The Marmet case made it clear that any state law that declared nursing home arbitration agreements for personal injury and wrongful death claims unenforceable was preempted by the FAA and previous Supreme Court decisions. The Supreme Court also stated that once that Court had interpreted a federal law, lower courts did not have the power to contradict or fall short of implementing the rule as interpreted by the Court.

Pursuant to the FAA, any and all arbitration clauses in commercial contracts are “valid, irrevocable, and enforceable,” unless the arbitration clause is unconscionable. Moreover, the Supreme Court has held on several occasions that the FAA preempts state laws that prohibit arbitration clauses, and did so again in Marmet.

In light of this holding, the previous New Mexico ruling in Strausberg is likely to be overruled. Even though New Mexico law does not prohibit arbitration agreements outright in nursing home contracts, the ruling in Strausberg may be seen to be at odds with the holding in Marmet. Nursing homes will likely argue that having to prove an arbitration agreement is not unconscionable is inconsistent with the FAA rule that arbitration clauses are presumed “valid, irrevocable, and enforceable.”

Should this occur, it is more important than ever that residents and family members refrain from signing any arbitration agreement in a nursing home document. It is illegal for the nursing home to refuse admission for refusal to sign the arbitration agreement. If a nursing home is trying to force the agreement on you or a loved one, it is highly advisable to speak with an elder law attorney.


Related Reading:
Mandatory Arbitration Ruling is Victory for Victims of Nursing Home Negligence and Abuse

Collins & Collins, P.C.
Albuquerque Attorneys

Most people who admit a loved one into a nursing home do so because the senior requires constant care that they are not able to personally provide. The nursing home undertakes this responsibility, which includes supervising and ensuring that the resident does not put him or herself in a dangerous situation. Nonetheless, many residents manage to wander or “elope” from the nursing home grounds, which often puts them at high risk for injury, attack, exposure, and even death.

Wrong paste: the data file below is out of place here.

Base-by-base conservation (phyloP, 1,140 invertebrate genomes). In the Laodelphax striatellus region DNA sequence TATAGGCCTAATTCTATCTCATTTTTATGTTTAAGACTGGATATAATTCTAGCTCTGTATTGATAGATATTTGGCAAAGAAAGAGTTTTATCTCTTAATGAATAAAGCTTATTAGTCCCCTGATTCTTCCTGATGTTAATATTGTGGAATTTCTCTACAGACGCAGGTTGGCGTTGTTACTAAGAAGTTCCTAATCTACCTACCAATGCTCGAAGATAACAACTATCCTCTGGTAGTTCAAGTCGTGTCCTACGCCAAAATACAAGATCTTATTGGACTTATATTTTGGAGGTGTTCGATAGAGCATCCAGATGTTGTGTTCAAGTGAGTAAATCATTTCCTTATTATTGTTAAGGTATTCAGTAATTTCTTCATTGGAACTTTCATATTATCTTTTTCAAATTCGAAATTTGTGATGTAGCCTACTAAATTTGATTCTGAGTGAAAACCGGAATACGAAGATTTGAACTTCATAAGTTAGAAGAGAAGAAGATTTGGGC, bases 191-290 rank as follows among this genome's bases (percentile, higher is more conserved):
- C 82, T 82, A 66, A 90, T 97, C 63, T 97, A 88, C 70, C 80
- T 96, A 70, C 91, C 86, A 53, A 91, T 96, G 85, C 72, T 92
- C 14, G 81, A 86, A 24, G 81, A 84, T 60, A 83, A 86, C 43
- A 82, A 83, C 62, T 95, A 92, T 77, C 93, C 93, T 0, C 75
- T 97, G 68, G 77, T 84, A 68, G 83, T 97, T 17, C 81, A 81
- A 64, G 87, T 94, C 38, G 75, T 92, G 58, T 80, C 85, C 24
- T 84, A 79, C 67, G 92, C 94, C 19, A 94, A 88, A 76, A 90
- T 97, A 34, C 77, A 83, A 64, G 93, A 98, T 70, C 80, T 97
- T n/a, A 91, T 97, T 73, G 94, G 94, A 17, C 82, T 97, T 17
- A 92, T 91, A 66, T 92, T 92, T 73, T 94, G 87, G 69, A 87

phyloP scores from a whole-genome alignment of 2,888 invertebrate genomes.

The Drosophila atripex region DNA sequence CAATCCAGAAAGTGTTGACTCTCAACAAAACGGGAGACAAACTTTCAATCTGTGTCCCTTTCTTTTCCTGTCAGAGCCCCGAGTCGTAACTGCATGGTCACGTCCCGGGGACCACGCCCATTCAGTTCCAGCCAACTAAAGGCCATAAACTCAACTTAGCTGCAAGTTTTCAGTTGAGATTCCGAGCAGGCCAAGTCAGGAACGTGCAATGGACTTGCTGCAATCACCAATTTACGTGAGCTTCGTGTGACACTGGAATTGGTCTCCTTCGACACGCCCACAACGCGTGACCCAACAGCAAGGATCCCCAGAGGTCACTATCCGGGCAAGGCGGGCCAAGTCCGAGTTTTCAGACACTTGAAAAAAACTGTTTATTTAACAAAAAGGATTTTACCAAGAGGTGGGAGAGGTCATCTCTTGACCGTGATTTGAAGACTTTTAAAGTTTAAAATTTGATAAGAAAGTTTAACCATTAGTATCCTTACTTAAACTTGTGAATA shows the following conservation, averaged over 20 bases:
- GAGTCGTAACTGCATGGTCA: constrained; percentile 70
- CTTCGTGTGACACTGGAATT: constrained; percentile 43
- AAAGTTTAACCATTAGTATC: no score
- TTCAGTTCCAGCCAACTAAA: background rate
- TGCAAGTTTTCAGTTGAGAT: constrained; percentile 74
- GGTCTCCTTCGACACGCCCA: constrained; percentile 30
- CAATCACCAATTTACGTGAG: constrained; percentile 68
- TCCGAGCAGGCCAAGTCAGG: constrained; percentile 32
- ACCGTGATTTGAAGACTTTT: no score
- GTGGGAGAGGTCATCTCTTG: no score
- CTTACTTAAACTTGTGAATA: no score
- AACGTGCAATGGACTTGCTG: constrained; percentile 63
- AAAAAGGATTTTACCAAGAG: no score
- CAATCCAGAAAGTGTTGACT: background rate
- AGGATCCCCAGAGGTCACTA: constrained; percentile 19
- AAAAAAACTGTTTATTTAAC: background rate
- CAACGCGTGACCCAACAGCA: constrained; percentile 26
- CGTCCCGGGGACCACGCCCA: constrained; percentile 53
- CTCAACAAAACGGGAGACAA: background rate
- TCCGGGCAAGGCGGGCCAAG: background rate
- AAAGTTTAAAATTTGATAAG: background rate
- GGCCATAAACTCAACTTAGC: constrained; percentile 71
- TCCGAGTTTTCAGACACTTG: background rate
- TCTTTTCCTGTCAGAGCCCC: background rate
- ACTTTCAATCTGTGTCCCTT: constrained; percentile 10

Even though often used interchangeably in the nursing home industry, “elopement” and wandering are slightly different. Elopement occurs when a resident who is unable to protect him or herself goes off nursing home grounds unsupervised and encounters some form of harm or danger. Wandering occurs when a resident with dementia, Alzheimer‘s, or other psychiatric diagnosis encounters a dangerous situation while moving around the nursing home facility unsupervised.

There is no single set of characteristics that indicate that a nursing home resident is at risk for wandering or elopement. However, there are several factors that a nursing home must take into account when assessing a resident‘s risk for eloping or wandering. The resident‘s age and mobility should always be considered. It is more likely for a highly mobile, younger resident to elope or wander than it is for a resident who is recovering from hip surgery. It is also more likely for a resident with dementia or other psychiatric diagnosis to stroll off and put him or herself in harm‘s way. Also, previous incidents involving wandering or eloping can be indicators that the resident is prone to doing it again.

If a patient is at a high risk for wandering or elopement–say because she suffers from dementia, has no mobility issues, and has eloped or wandered several times in the past–the nursing home may be required to assess this risk and formulate a plan to prevent it. Under the federal Nursing Home Reform Act (Act), 42 USC § 1395I-3, a nursing facility is required to conduct an initial assessment of a resident‘s capabilities, medical issues, and needs within a few days of admission. If the patient is at a high risk for wandering or elopement, this should be noted on the initial assessment. Based on the assessment, nursing facilities are required to formulate a comprehensive care plan after the assessment is finalized. Subsequent assessments should be conducted annually and immediately after there is a significant change in the mental or physical condition of the resident. An episode of elopement or wandering that has resulted in an injury or a high risk of an injury for the patient should prompt an assessment and a new care plan that ensures that the patient does not repeat his or her actions.